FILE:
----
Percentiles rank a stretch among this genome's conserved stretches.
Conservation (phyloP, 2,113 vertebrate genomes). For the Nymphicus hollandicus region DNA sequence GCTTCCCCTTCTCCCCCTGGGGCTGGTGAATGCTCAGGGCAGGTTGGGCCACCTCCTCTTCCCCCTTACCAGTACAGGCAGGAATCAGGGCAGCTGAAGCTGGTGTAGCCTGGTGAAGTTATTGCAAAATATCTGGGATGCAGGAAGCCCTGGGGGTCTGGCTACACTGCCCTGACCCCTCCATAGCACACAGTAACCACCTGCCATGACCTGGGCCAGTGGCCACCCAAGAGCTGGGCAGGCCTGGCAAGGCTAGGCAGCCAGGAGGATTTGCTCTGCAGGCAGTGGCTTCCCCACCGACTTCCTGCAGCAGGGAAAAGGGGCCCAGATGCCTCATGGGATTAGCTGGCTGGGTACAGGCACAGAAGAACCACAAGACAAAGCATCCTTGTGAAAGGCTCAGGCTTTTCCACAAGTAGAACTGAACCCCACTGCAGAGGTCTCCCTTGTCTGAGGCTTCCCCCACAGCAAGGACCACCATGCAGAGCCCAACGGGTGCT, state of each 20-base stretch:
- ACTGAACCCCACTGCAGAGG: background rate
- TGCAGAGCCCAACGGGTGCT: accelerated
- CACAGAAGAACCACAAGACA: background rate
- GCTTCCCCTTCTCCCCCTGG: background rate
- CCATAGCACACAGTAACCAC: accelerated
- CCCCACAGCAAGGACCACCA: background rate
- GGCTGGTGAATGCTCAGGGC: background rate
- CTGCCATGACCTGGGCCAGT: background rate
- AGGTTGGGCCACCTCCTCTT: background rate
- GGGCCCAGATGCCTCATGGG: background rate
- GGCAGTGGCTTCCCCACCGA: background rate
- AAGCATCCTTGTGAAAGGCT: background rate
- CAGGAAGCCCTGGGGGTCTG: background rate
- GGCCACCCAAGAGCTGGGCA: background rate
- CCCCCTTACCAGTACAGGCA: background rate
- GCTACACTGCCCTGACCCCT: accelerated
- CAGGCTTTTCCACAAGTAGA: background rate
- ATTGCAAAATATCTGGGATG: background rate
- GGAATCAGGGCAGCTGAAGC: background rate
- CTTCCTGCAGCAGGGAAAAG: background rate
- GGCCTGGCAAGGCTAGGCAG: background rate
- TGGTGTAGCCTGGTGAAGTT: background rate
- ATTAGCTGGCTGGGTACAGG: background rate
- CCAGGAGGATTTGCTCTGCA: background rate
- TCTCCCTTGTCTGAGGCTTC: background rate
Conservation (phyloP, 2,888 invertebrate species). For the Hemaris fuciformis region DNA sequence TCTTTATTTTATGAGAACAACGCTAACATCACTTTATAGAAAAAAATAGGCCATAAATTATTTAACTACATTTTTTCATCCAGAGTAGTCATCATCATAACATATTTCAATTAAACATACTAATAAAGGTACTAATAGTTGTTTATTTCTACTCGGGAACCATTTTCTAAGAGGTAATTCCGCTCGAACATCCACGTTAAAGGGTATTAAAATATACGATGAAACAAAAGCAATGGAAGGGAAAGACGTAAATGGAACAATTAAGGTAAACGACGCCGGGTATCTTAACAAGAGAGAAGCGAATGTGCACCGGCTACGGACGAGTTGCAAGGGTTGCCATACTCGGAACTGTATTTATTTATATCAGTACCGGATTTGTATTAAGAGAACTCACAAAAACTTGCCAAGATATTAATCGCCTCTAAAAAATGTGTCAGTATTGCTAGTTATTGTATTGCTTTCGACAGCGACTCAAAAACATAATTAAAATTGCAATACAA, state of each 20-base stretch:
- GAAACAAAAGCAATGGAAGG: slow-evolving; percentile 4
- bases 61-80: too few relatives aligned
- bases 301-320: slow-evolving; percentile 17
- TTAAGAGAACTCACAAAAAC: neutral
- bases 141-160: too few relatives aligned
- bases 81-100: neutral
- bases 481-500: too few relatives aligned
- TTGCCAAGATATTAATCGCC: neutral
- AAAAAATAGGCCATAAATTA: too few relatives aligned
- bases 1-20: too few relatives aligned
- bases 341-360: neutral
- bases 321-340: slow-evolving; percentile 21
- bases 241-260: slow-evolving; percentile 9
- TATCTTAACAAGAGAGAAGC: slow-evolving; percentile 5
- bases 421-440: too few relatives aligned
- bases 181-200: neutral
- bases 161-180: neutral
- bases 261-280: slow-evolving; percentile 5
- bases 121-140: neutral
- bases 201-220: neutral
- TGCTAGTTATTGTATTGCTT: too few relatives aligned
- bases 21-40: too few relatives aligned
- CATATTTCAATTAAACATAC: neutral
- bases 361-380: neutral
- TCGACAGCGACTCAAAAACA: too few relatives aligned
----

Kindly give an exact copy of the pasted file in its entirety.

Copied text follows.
Percentiles rank a stretch among this genome's conserved stretches.
Conservation (phyloP, 2,113 vertebrate genomes). For the Nymphicus hollandicus region DNA sequence GCTTCCCCTTCTCCCCCTGGGGCTGGTGAATGCTCAGGGCAGGTTGGGCCACCTCCTCTTCCCCCTTACCAGTACAGGCAGGAATCAGGGCAGCTGAAGCTGGTGTAGCCTGGTGAAGTTATTGCAAAATATCTGGGATGCAGGAAGCCCTGGGGGTCTGGCTACACTGCCCTGACCCCTCCATAGCACACAGTAACCACCTGCCATGACCTGGGCCAGTGGCCACCCAAGAGCTGGGCAGGCCTGGCAAGGCTAGGCAGCCAGGAGGATTTGCTCTGCAGGCAGTGGCTTCCCCACCGACTTCCTGCAGCAGGGAAAAGGGGCCCAGATGCCTCATGGGATTAGCTGGCTGGGTACAGGCACAGAAGAACCACAAGACAAAGCATCCTTGTGAAAGGCTCAGGCTTTTCCACAAGTAGAACTGAACCCCACTGCAGAGGTCTCCCTTGTCTGAGGCTTCCCCCACAGCAAGGACCACCATGCAGAGCCCAACGGGTGCT, state of each 20-base stretch:
- ACTGAACCCCACTGCAGAGG: background rate
- TGCAGAGCCCAACGGGTGCT: accelerated
- CACAGAAGAACCACAAGACA: background rate
- GCTTCCCCTTCTCCCCCTGG: background rate
- CCATAGCACACAGTAACCAC: accelerated
- CCCCACAGCAAGGACCACCA: background rate
- GGCTGGTGAATGCTCAGGGC: background rate
- CTGCCATGACCTGGGCCAGT: background rate
- AGGTTGGGCCACCTCCTCTT: background rate
- GGGCCCAGATGCCTCATGGG: background rate
- GGCAGTGGCTTCCCCACCGA: background rate
- AAGCATCCTTGTGAAAGGCT: background rate
- CAGGAAGCCCTGGGGGTCTG: background rate
- GGCCACCCAAGAGCTGGGCA: background rate
- CCCCCTTACCAGTACAGGCA: background rate
- GCTACACTGCCCTGACCCCT: accelerated
- CAGGCTTTTCCACAAGTAGA: background rate
- ATTGCAAAATATCTGGGATG: background rate
- GGAATCAGGGCAGCTGAAGC: background rate
- CTTCCTGCAGCAGGGAAAAG: background rate
- GGCCTGGCAAGGCTAGGCAG: background rate
- TGGTGTAGCCTGGTGAAGTT: background rate
- ATTAGCTGGCTGGGTACAGG: background rate
- CCAGGAGGATTTGCTCTGCA: background rate
- TCTCCCTTGTCTGAGGCTTC: background rate
Conservation (phyloP, 2,888 invertebrate species). For the Hemaris fuciformis region DNA sequence TCTTTATTTTATGAGAACAACGCTAACATCACTTTATAGAAAAAAATAGGCCATAAATTATTTAACTACATTTTTTCATCCAGAGTAGTCATCATCATAACATATTTCAATTAAACATACTAATAAAGGTACTAATAGTTGTTTATTTCTACTCGGGAACCATTTTCTAAGAGGTAATTCCGCTCGAACATCCACGTTAAAGGGTATTAAAATATACGATGAAACAAAAGCAATGGAAGGGAAAGACGTAAATGGAACAATTAAGGTAAACGACGCCGGGTATCTTAACAAGAGAGAAGCGAATGTGCACCGGCTACGGACGAGTTGCAAGGGTTGCCATACTCGGAACTGTATTTATTTATATCAGTACCGGATTTGTATTAAGAGAACTCACAAAAACTTGCCAAGATATTAATCGCCTCTAAAAAATGTGTCAGTATTGCTAGTTATTGTATTGCTTTCGACAGCGACTCAAAAACATAATTAAAATTGCAATACAA, state of each 20-base stretch:
- GAAACAAAAGCAATGGAAGG: slow-evolving; percentile 4
- bases 61-80: too few relatives aligned
- bases 301-320: slow-evolving; percentile 17
- TTAAGAGAACTCACAAAAAC: neutral
- bases 141-160: too few relatives aligned
- bases 81-100: neutral
- bases 481-500: too few relatives aligned
- TTGCCAAGATATTAATCGCC: neutral
- AAAAAATAGGCCATAAATTA: too few relatives aligned
- bases 1-20: too few relatives aligned
- bases 341-360: neutral
- bases 321-340: slow-evolving; percentile 21
- bases 241-260: slow-evolving; percentile 9
- TATCTTAACAAGAGAGAAGC: slow-evolving; percentile 5
- bases 421-440: too few relatives aligned
- bases 181-200: neutral
- bases 161-180: neutral
- bases 261-280: slow-evolving; percentile 5
- bases 121-140: neutral
- bases 201-220: neutral
- TGCTAGTTATTGTATTGCTT: too few relatives aligned
- bases 21-40: too few relatives aligned
- CATATTTCAATTAAACATAC: neutral
- bases 361-380: neutral
- TCGACAGCGACTCAAAAACA: too few relatives aligned